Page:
An insightful, chronological—by chief justice—examination of the Supreme Court that enables students and readers to understand and appreciate the constitutional role the Court plays in American government and society.
• Useful for high school students, undergraduate students, and general readers researching the Supreme Court in general, investigating specific issues, or seeking answers to personal interest questions
• Provides an accessible resource for chronologically tracing the development of civil and human rights issues from the Warren Court to the present
• Examines the legacy of each Chief Justice's Court by its significant cases or decisions as well as its influence on the historical era
• Notes the dramatic or long-lasting effects of Court decisions and addresses the most controversial decisions of the 21st century, underscoring the significance of Supreme Court decisions on society overall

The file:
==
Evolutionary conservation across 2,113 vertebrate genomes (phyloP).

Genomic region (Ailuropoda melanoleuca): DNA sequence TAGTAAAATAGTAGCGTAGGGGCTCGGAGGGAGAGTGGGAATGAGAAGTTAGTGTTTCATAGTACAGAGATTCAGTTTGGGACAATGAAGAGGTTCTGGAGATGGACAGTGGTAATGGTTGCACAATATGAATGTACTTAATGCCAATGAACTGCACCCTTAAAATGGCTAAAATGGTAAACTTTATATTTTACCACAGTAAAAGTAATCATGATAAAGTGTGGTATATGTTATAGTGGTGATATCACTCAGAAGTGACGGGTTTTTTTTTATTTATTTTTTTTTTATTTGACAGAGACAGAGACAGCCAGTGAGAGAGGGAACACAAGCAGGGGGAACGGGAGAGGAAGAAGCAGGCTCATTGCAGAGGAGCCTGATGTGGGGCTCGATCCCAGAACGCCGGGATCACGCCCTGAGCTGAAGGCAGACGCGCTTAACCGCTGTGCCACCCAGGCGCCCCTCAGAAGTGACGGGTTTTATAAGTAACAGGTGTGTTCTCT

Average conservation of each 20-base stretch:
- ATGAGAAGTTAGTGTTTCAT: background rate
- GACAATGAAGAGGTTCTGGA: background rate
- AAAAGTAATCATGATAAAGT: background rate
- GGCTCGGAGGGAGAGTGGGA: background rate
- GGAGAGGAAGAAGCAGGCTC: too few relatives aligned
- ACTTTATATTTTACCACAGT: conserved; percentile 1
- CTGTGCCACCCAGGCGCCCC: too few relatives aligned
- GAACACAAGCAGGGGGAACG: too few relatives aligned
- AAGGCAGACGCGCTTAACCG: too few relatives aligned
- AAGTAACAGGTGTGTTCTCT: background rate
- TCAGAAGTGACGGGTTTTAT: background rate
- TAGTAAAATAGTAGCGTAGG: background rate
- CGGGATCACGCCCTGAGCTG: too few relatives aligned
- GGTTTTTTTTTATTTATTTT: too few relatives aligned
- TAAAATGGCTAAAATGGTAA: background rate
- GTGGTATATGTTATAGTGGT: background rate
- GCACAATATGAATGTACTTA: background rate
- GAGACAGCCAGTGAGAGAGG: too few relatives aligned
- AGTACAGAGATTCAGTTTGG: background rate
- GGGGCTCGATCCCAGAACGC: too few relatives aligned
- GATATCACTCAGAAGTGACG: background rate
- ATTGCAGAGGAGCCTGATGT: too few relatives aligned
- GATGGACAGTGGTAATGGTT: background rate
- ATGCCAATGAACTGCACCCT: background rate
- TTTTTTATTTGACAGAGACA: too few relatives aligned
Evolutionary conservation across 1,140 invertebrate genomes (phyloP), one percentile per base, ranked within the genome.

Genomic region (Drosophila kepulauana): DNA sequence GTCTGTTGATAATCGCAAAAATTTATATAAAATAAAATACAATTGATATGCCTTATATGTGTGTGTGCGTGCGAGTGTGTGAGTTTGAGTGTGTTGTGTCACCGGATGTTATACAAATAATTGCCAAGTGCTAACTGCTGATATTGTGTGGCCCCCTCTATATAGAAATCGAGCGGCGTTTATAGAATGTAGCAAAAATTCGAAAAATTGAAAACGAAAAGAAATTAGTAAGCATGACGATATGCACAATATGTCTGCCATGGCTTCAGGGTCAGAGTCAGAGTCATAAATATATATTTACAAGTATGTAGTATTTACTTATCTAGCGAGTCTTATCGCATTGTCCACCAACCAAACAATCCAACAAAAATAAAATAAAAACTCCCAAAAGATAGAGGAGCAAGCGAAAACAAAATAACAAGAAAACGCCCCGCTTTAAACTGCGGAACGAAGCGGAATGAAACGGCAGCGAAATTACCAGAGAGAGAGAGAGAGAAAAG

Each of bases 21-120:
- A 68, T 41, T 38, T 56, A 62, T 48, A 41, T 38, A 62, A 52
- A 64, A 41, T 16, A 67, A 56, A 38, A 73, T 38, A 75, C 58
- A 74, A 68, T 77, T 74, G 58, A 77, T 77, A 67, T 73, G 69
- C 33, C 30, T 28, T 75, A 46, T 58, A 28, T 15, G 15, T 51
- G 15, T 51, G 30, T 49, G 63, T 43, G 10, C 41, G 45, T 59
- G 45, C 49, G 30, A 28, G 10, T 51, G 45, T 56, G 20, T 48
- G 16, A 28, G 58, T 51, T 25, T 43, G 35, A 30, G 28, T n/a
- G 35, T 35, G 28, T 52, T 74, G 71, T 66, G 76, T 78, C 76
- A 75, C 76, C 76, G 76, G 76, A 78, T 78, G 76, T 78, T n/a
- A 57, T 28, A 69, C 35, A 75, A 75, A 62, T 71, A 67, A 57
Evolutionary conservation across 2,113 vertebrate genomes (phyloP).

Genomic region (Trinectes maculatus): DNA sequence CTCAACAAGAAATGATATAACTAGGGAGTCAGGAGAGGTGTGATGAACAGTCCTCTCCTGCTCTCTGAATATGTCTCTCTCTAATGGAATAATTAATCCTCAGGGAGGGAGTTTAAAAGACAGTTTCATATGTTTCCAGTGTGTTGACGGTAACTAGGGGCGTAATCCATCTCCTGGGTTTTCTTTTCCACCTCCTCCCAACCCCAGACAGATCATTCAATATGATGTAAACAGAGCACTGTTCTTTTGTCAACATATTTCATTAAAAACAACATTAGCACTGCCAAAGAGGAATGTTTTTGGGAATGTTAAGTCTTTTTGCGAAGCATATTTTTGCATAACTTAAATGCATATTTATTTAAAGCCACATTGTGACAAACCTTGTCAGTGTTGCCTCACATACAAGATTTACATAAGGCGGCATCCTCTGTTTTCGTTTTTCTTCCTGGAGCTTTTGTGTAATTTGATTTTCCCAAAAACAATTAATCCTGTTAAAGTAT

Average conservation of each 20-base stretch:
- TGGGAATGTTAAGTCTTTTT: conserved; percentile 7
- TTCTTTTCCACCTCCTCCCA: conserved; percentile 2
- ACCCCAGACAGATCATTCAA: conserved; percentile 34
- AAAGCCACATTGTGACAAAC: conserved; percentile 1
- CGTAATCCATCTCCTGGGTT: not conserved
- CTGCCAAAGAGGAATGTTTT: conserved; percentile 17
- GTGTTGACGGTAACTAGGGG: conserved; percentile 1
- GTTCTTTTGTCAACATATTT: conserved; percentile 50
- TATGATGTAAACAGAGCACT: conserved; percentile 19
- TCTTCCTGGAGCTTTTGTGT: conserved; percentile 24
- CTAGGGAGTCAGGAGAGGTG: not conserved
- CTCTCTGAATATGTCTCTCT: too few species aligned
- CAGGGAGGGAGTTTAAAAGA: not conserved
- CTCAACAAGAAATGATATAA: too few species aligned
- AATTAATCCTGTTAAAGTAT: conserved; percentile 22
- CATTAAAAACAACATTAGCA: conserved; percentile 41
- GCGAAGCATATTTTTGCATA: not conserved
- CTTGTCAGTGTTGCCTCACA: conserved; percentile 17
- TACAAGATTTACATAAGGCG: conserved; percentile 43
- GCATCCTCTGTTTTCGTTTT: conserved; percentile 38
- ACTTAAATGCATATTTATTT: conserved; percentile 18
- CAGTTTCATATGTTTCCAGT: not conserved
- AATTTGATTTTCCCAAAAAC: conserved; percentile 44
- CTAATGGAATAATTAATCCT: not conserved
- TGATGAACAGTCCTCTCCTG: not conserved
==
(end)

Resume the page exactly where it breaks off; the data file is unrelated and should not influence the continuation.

• Argues that the Court has long had a political presence and influence rather than existing as simply a legal entity
|Sold by:||Barnes & Noble|
|File size:||9 MB|
About the Author
Paul Finkelman, PhD, is President William McKinley Distinguished Professor of Law and Public Policy and Senior Fellow, Government Law Center at Albany Law School. His published work includes Praeger's Terrorism, Government, and Law: National Authority and Local Autonomy in the War on Terror.